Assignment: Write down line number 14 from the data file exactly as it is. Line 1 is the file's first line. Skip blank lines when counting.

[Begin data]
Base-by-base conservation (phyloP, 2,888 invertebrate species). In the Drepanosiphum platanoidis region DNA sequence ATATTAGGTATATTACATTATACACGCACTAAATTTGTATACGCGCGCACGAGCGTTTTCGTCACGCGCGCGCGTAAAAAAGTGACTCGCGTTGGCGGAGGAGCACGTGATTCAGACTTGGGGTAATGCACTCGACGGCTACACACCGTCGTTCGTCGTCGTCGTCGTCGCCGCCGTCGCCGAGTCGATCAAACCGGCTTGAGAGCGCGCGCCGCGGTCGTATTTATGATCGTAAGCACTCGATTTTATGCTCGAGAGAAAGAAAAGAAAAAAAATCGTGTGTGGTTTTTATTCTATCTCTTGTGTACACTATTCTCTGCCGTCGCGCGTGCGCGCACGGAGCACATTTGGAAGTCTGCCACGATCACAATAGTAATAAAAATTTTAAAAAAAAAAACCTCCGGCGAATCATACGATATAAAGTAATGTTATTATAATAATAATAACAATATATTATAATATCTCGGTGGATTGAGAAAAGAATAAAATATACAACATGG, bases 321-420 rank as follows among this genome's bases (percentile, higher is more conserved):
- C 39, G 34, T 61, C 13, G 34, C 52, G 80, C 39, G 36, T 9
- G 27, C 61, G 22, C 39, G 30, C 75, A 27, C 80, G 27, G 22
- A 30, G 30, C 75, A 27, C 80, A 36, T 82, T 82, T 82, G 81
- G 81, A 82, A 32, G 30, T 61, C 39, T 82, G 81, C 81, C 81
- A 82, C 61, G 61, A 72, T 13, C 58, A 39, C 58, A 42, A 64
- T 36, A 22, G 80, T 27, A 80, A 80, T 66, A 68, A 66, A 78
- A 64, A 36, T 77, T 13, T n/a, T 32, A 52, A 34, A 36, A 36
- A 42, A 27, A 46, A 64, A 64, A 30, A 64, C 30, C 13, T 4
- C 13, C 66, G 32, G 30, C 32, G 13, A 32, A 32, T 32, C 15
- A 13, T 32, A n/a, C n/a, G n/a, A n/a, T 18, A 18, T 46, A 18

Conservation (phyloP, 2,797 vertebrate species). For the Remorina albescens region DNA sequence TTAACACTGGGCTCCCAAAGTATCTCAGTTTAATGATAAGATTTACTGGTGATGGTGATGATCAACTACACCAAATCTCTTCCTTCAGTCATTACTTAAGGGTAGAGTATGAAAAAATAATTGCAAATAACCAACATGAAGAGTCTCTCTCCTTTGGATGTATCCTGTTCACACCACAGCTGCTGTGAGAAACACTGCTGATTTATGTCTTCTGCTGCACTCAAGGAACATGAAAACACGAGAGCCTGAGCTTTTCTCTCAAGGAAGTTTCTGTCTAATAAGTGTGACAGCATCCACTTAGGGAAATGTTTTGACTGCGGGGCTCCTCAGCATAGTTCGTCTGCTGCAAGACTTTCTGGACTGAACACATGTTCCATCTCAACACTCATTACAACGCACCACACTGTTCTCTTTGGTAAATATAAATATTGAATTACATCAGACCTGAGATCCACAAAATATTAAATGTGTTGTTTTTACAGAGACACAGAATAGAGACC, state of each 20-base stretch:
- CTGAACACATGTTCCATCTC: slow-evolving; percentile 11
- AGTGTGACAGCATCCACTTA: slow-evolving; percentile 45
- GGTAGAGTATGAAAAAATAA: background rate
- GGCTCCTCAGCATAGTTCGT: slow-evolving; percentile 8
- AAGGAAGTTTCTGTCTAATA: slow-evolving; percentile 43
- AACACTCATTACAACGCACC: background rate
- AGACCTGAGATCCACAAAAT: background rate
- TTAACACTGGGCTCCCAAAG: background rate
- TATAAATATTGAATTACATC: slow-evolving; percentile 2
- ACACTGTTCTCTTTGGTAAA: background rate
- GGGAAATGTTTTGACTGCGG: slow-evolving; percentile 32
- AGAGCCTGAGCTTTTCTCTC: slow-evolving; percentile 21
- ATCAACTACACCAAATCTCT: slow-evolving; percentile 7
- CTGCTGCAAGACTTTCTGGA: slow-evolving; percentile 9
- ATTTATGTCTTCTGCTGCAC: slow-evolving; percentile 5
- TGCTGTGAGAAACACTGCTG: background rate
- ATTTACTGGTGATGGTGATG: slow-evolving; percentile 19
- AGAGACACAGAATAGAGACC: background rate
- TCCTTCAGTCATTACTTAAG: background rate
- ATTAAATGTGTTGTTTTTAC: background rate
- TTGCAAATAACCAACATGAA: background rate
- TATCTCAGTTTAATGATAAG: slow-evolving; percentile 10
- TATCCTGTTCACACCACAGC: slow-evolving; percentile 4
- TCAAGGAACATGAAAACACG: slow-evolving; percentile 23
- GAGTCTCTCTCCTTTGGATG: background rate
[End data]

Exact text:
- AGTGTGACAGCATCCACTTA: slow-evolving; percentile 45